UK ad bosses pledge to support black talent in open letter amid George Floyd outrage
Advertising trade bodies and bosses from some of the UK’s largest agencies have signed an open letter pledging solidarity with the black community, promising to take action on inequality and “maintain inclusive cultures that are sensitive to the enduring injustice and pain of racism”.
George Floyd's death in US police custody has prompted UK bosses to pledge action on inequality / Natalie Narh: creative and vice-chair of Ogilvy Roots @latch_prod on Instagram; Amie Snow: creative & co-founder of Ogilvy Roots @amiesnow on Instagram
Chief executives at some of the UK’s biggest advertising agencies, platforms and trade bodies — including WPP, Publicis, Facebook, ITV and the IPA — have pledged to tackle the “systemic inequality” within the industry and support black talent.
Lending their signatures to an open letter coordinated by Creative Equals, a body dedicated to promoting diversity in the workplace, the promise from 200 UK industry bosses comes against the backdrop of continued protests in the US and beyond following the death of George Floyd in police custody.
A video showing a white police officer in Minneapolis continuing to kneel on Floyd's neck even after he pleaded that he could not breathe has reignited deep-seated anger over police brutality against black Americans.
“While the brutality has brought widespread shock, the direct effect of this injustice and violence on people of colour in our industry cannot be underestimated,” explains the letter from UK ad executives, which work with and represent clients like Coca-Cola, McDonald’s and Unilever.
The letter continues: "It is not the sole responsibility of our black colleagues to address this imbalance, nor to educate us on the inequities that racism in our industry creates.
"As inequality is so ingrained within the fabric of society and our sector, this is a problem we need to take action on together to affect change. We can all self-educate. We can all challenge our prejudices and those of others. We are all able to prioritise diversity, equity and inclusion at this critical time."
The initiative asks all industry leaders to be intentional in their support for black talent at this time, with signatories promising to hold themselves accountable in 10 ways.
These include: making representation a core part of their remit with clear KPIs and objectives; speaking out on racism and using company channels to share links and resources to combat it; enabling employees to understand white privilege; checking in with black employees at this traumatic time and giving them safe spaces for open discussion; ensuring their advertising isn't funding white supremacy or racist content; and implementing incident management plans for reports of racism.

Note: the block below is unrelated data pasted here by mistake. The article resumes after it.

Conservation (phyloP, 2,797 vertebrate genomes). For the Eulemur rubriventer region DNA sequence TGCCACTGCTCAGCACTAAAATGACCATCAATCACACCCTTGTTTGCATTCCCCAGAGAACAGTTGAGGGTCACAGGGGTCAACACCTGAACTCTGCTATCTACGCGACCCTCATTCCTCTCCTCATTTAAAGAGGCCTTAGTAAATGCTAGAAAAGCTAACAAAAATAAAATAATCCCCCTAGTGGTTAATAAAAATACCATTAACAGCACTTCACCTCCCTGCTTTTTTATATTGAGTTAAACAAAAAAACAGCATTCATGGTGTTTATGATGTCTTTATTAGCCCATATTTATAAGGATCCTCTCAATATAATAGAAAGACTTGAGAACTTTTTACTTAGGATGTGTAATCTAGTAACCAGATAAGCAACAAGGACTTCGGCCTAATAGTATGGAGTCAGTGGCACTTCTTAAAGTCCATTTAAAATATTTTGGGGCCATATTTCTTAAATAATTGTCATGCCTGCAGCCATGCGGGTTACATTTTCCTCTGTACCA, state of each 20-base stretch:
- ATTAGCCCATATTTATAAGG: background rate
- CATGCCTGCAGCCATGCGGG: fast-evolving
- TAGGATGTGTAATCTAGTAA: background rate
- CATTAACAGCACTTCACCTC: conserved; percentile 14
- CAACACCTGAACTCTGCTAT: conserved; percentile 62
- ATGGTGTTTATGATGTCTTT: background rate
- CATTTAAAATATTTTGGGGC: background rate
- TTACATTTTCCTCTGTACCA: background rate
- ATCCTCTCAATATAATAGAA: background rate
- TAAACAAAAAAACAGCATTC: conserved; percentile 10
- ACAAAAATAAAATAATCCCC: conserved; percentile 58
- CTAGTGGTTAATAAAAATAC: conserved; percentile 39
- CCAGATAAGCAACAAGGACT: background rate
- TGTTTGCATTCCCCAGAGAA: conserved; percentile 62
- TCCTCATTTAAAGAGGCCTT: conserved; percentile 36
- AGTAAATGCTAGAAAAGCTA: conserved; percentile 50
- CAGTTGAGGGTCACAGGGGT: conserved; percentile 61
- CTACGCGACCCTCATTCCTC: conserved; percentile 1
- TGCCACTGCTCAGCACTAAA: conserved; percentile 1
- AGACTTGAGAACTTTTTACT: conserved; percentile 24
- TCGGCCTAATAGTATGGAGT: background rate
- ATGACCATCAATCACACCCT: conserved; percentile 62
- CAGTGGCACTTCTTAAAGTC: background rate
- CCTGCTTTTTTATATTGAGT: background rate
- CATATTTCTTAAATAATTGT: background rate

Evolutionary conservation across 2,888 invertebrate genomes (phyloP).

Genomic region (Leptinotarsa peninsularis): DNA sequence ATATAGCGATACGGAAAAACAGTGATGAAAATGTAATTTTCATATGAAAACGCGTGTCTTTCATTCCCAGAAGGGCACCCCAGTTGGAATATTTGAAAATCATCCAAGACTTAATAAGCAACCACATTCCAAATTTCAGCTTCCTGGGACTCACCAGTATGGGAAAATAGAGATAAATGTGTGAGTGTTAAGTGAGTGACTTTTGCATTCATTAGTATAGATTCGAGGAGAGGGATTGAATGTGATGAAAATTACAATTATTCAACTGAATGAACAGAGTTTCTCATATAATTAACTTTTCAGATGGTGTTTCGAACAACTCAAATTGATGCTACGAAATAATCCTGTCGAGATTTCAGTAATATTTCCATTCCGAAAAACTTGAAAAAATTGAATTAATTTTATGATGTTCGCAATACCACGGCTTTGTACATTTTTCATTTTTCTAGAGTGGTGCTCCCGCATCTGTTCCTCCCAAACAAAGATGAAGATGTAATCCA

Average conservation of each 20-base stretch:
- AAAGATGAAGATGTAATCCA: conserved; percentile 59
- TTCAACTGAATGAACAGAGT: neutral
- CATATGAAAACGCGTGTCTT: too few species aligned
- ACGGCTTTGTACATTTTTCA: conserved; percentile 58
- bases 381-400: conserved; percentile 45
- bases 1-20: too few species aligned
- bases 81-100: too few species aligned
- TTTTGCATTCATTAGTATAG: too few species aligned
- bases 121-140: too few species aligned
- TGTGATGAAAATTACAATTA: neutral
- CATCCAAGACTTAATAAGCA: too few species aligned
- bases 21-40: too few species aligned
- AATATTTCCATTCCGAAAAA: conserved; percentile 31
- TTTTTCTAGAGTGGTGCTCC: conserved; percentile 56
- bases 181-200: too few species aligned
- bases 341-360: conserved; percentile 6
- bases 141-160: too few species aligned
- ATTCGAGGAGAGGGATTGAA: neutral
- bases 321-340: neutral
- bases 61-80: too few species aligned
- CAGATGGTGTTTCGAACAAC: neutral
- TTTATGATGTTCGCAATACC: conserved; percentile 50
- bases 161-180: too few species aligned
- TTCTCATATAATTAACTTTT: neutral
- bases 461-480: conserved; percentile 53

“Today, we say George Floyd’s name and stand with all black talent in our industry,” ends the letter.
A pledge from an industry that's 'going backwards'
The pledge comes from an industry that has long fallen short when it comes to workforce diversity and historically been “male, pale, and stale” in makeup.
Just last month, fresh data from the IPA revealed that the number of employees from an ethnic minority background at UK ad agencies dropped over the past 12 months.
The trade body’s annual Agency Census found that – as well as making up a smaller proportion of the UK agency workforce – staff from black, Asian and minority-ethnic (BAME) backgrounds had seen C-suite representation drop too.
The study, conducted before the Covid-19 pandemic took hold of the UK, paints a picture of the make-up of IPA member agencies in 2019.
Of the 24,866 employees recorded as working in agency land in 2019, the number of employees from a BAME background was found to have dropped from 13.8% to 13.7% year-on-year.
Though diversity at junior levels was up slightly at 17.7% (up from 16.9% in 2018), just 4.7% of C-suite roles were held by employees from an ethnic minority background – marking a drop of 0.8% since 2018.
There was, however, an uptick in the number of BAME chairpeople, chief executives and managing directors, up from 2.9% to 4.1%.
Nonetheless, the figures revealed agencies to be falling behind in meeting the IPA’s diversity targets, which are set at 15% BAME representation in leadership roles and 25% among new starters by 2020.
Today's open letter addressees these numbers, saying: "We have gone backwards at a leadership level... It has never been more important to show up as an industry and face up to our own challenges as leaders. We need to drive equity in our organisations, the people we hire, the work we produce and how we engage with clients."
Though some including Nike, Ben & Jerry’s and Netflix have lent their support to the Black Lives Matter movement and taken a stand against racial injustice and police brutality online, members of of the black advertising and creative community tell The Drum that they’d like to see this solidarity translate to action.
Cephas Williams, founder of 56 Black Men, acknowledges that brands hold global influence on many levels, and so have the power to enact change.
”Now is not the time to be silent, neither is it the time to jump on a bandwagon," he said.
"It’s a time for real reflection and care with regards to how a brand and its leaders stand by the black community at this time and move forward with real steps to end racism and injustice globally and not only on the streets but in their organisations too.
“Organisations cannot promise that their staff are not racist, but they can promise that they will not tolerate it.”
You can read Creative Equals' open letter to the industry, and complete list of signatories, in full below.